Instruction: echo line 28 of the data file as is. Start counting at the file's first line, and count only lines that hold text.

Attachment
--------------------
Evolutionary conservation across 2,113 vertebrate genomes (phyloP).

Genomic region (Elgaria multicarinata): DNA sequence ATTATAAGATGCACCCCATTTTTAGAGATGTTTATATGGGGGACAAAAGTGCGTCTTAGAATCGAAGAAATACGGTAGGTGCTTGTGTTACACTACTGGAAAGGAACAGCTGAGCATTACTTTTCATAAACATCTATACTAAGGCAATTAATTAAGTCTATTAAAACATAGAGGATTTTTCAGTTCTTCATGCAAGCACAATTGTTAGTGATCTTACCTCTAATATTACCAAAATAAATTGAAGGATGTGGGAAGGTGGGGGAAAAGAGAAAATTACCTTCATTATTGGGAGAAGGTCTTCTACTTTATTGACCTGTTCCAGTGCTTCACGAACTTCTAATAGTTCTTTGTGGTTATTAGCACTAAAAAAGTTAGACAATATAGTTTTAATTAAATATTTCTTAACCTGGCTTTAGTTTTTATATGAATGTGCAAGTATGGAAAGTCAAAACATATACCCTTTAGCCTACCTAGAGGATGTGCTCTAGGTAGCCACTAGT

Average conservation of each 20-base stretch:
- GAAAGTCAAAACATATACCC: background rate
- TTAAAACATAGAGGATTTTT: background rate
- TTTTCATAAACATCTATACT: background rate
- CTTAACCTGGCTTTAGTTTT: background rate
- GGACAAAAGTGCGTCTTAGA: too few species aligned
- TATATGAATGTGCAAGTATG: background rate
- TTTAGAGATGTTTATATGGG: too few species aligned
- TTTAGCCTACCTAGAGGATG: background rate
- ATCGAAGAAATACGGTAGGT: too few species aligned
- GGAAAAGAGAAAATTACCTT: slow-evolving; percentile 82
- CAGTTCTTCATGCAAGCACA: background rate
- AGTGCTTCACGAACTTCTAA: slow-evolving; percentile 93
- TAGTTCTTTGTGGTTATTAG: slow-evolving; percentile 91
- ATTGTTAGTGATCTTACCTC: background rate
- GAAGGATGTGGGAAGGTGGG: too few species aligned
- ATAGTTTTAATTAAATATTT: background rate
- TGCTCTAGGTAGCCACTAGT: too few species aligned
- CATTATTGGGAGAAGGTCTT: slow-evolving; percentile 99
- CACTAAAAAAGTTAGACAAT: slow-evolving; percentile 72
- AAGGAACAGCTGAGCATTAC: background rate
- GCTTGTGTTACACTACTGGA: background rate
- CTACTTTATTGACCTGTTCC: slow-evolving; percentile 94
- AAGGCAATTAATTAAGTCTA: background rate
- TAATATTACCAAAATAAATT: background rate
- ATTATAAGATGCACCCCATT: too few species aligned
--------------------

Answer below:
- ATTATAAGATGCACCCCATT: too few species aligned